Yesterday I told a little 1950s tale about getting stuck in the mud when the field opposite our house suddenly became a building site. Life up until that time had been fairly tranquil, Heronstone Lane was a quiet back water of Bridgend, unlike the race-track short-cut it is today, and even as very young children it was safe for my brother Geoff and myself and all the other kids in the neighbourhood to play there with little fear of anything untoward happening to us.
Then the builders moved into the field opposite; suddenly here was a whole new area of excitement for us youngsters as we watched the process of turning a green site into a new road with fifty six houses squeezed in. The first thing to go was the bank and hedge separating the site from the lane and for this they used a very small but powerful bulldozer which had the wonderful name Drott in raised letters on the side. Geoff and I thought this was a magical sight, watching this machine rip out the hedges with a mighty roar from its four cylinder engine as it pushed the results of its destruction into large heaps in the field. Thereafter, any bulldozer type vehicle we spotted was automatically labelled as a Drott.
Shortly holes and trenches were being dug and the little twin-cylinder dumpers would be putt-putting around filling the hoppers of the on-site concrete mixers which would begin pouring foundations, the sand and chippings for this lay in huge heaps as they progressed down the road. The sand was an attraction to us locals and we’d play there, mostly in the evenings, but sometimes in the day as well. The workforce acknowledged our presence but I don’t recall us ever being moved on. In those days building sites were never fenced off and this one was no exception, we could wander anywhere but mostly after the builders had left the site in the evening.
Before long the Drott started to be used for filling lorries to take away surplus top soil to a fill site and a long-snout ancient Bedford was used for this until one day a new Thames Trader tipper arrived on site to work alongside the Bedford. The driver of this new lorry was a cheery friendly fellow and us kids liked him as he always seemed to have time to chat to us as he waited for the Drott to fill his lorry. I don’t know where they were tipping the soil, but it wasn’t a huge distance away as the two lorries seemed to be back and fore all day. We liked the Trader, it was a modern looking vehicle and we always kept an eye open for when it was on site.
“Is Geoff with you?” my mother asked as she poked her head out of the door one day when I was in the garden. “Haven’t seen him” I replied, “Go and see if he’s playing in the sand” she requested, so off I went. There was a large sand pile fairly near to the house and Geoff could usually be found there, playing with a Dinky Toy lorry, moving his own loads around his miniature building site, but I couldn’t see him anywhere, normally his mop of blonde curly hair would give him away. On reporting back, my mother became a little alarmed, he was after all not quite five years old at this time. “Stay here” she instructed “I’ll go and see if he’s at one of his friend’s”, so off she went returning in a short while and stating he wasn’t anywhere and he must be down the lane or somewhere on the building site.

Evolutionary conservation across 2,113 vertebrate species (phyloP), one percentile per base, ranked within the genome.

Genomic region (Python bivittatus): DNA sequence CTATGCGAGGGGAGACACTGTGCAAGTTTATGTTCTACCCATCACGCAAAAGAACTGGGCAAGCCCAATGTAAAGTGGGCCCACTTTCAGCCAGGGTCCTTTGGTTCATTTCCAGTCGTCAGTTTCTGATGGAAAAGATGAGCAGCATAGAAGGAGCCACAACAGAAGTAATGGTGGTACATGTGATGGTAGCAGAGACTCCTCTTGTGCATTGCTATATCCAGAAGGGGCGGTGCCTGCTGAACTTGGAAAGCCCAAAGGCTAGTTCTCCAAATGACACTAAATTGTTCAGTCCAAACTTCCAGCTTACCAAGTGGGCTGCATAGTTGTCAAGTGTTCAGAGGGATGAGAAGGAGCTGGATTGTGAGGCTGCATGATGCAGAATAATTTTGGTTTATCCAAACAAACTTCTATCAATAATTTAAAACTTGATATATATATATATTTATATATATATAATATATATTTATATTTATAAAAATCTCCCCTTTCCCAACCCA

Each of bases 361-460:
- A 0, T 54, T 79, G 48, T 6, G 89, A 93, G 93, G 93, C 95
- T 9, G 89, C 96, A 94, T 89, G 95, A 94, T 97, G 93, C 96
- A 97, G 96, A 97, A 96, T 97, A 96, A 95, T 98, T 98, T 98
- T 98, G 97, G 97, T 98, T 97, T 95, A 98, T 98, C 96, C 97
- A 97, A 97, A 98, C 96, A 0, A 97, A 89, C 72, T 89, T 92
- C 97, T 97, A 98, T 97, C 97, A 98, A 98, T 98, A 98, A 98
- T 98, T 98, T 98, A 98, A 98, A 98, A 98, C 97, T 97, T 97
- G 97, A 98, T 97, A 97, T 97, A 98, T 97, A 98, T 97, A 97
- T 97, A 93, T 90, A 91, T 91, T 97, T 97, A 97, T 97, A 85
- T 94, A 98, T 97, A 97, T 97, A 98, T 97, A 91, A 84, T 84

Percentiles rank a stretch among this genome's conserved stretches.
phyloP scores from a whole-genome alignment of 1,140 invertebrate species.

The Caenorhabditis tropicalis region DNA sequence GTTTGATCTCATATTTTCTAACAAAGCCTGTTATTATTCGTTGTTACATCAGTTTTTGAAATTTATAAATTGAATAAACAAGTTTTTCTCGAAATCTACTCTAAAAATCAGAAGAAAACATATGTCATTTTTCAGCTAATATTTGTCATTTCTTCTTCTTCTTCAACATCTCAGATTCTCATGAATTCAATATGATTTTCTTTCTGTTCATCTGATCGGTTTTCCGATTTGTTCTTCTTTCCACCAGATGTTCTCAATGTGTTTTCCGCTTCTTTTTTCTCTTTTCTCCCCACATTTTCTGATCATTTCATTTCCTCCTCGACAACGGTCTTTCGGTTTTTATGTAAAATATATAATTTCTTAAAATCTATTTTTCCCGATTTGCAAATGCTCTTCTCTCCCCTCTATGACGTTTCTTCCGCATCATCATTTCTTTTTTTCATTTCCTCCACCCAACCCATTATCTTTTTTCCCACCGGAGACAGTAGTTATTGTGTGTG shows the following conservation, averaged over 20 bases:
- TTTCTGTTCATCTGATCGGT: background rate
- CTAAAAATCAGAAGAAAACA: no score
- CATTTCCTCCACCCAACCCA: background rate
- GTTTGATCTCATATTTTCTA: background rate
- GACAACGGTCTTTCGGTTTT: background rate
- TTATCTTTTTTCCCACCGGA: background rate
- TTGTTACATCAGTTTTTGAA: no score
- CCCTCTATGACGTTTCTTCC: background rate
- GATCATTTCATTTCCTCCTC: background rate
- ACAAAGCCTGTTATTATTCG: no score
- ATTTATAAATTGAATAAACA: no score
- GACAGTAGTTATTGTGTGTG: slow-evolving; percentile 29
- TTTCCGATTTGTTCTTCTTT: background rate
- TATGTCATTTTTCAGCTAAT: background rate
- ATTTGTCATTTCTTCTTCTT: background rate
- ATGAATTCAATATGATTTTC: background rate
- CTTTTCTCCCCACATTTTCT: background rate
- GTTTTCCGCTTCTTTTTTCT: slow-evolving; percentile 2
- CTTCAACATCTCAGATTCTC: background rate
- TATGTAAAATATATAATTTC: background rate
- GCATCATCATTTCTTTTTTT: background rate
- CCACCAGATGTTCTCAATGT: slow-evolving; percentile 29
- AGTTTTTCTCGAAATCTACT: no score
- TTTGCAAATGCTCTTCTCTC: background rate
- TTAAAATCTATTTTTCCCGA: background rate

So off I went again, by now a good half hour must have passed as I went right down into the muddy building site, the putt-putt dumper drivers taking no notice of me, but he really was nowhere to be seen. On my way back up to report to Mum I heard the Thames Trader come down the lane to pick up its next load and suddenly there was Geoff by the sand again. “Where’ve you been?” I enquired “We’ve been looking everywhere for you”. “Been for a ride in the lorry” he stated; I was a little jealous of this remark as I would love to have had a ride in that Thames Trader, but I was also wondering about what Mum would say when she found out he’d gone off in the lorry with the driver without saying a word.
I suppose using the word kidnapped was a little over dramatic, but if this had happened in the 21st century there would have been a hue and cry with a major performance and the driver arrested and all manner of enquiries would take place; the whole vicinity would have been cordoned off and the helicopters would be buzzing round. Not only that, our mother would also be accused of neglect which couldn’t have been further from the truth. Our idyllic childhood was in a different era and I suppose I could be remembering through the proverbial rose-tinted-spectacles, but to me childhood isn’t the same today.